RIP to Chuck Schilling, a slick-fielding second baseman who played for five seasons in the 1960s. He died on March 30 at the age of 83. He was living in West Chester, Pa., at the time of his death. Schilling played for the Boston Red Sox from 1961 until 1965.
Charles Thomas Schilling was born in October 25, 1937, in Brooklyn. After attending St. Mary’s High School and Manhattan College, Schilling signed as an amateur free agent with the Boston Red Sox in late 1958. Red Sox scout Frank “Bots” Nekola signed Schilling after his junior year at Manhattan College, when he was selected to the New York Metropolitan All-Star Team.
The Sox beat several other teams to the punch, and after his rookie season in 1959, it was easy to see why they were all interested in him. In 95 games with the Class-D Alpine (Texas) Cowboys of the Sophomore League, Schilling demolished pitching, to the tune of a .340/.443/.572 slash line. He homered 13 times and knocked 34 doubles as well, driving in 90 runs. Schilling played at three different minor-league levels for the Red Sox that year, advancing all the way up to AAA Minneapolis by the end of the season. He played 4 games for the Millers as an audition to see if he would join the playoff-bound team for its postseason run.
“[Alpine manager] Eddie Popowski tells me Chuck can play Triple A ball right now,” said Minneapolis manager Gene Mauch, “and I trust Eddie’s word. I know the kid is a good enough fielder. We’ll pop him right into the lineup.” Schilling hit .200 in his audition and didn’t make the postseason roster, but he joined the Millers in 1960 as their starting second baseman. The Millers, managed by Popowski, finished at 82-72, but there was a lot of rookie talent on that team. There was Carl Yastrzemski in left field, hard-hitting catchers in Bob Tillman and Don Gile, and a pitching staff that included Tracy Stallard, Galen Cisco and Dick Radatz. Schilling was one of the top infield prospects in the Boston organization, and he hit as well in Minneapolis as he did in the lower minors. His power largely disappeared, but he batted .314 with 30 doubles and 86 runs scored. His fielding at second base was very advanced for a 22-year-old in his second season of pro ball, too.
The Red Sox utilized some of that rookie talent to start a youth movement in 1961, with two young Long Islanders ending up in the Opening Day lineup. Yastrzemski was named the starting left fielder, and Schilling was the leadoff hitter and second basemen. “When they announced the official lineups and I heard my name, I sort of shivered and it wasn’t part of the cold weather,” he said. “I knew I was going to start, but the public announcer made it official. Ever since we arrived in Boston Sunday night I’ve been in sort of a dream world. The loudspeaker let me know it wasn’t a dream, but a fact.”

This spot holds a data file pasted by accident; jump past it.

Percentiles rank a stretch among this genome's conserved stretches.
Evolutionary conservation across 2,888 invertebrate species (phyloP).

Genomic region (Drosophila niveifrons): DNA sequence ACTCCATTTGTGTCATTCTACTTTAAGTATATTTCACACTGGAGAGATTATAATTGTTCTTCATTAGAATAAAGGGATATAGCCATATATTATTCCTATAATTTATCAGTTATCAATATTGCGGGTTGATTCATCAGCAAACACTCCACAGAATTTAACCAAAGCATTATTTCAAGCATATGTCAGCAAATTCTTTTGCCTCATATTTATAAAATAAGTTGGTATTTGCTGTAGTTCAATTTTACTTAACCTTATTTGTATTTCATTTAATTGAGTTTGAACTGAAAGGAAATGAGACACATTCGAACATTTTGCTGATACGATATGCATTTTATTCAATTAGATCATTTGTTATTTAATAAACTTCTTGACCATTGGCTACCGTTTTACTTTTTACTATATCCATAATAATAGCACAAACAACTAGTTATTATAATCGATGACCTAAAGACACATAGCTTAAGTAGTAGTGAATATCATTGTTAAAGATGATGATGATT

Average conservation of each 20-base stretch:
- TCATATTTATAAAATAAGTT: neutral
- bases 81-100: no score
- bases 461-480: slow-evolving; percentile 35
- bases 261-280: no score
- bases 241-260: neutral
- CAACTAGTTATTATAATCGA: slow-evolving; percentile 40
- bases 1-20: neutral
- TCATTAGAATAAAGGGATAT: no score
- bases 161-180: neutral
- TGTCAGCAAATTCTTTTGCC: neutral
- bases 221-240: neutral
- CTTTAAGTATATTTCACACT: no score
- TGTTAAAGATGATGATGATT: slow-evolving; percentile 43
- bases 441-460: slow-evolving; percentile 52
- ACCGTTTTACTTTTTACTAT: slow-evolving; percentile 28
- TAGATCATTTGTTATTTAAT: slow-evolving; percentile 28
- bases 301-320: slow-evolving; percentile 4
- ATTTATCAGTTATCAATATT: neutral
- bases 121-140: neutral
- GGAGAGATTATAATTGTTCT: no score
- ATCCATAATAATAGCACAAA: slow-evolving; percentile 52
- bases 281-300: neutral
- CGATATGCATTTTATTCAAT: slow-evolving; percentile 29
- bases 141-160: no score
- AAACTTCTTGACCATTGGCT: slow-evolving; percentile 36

(Yastrzemski and Schilling were minor-league roommates and good friends during their playing careers, and Yaz is the godfather of Schilling’s daughter, Kristen.)
Schilling went 2-for-4 with a walk in his major-league debut, beating out a bunt against Kansas City Athletics pitcher Ray Herbert for his first hit. Schilling held tight to his spot all season long, playing in 158 games and leading all of baseball with 738 plate appearances. He made a strong run at the AL Rookie of the Year Award, and performances like an August 2 doubleheader against the Los Angeles Angels didn’t hurt. He only had 2 hits in 8 appearances that day, but one hit started an eighth-inning rally that led to a 7-2 Red Sox win. The other hit was a home run — one of 5 he hit on the season — in the nightcap that broke a tie and gave the Red Sox an 8-7 victory.
For the year, Schilling slashed .259/.340/.327 and scored 87 times while driving in 62 runs. He walked 78 times and struck out 77, and his fielding at second base was well above average — he committed just 8 errors for a .991 fielding percentage and turned 121 double plays. The Rookie of the Year Award did go to a Red Sox player, but it was pitcher Don Schwall, who won 15 games. Schilling finished in a tie for third place. However, the Boston Baseball Writers Association named him the team’s MVP. He was the first rookie to ever receive the honor.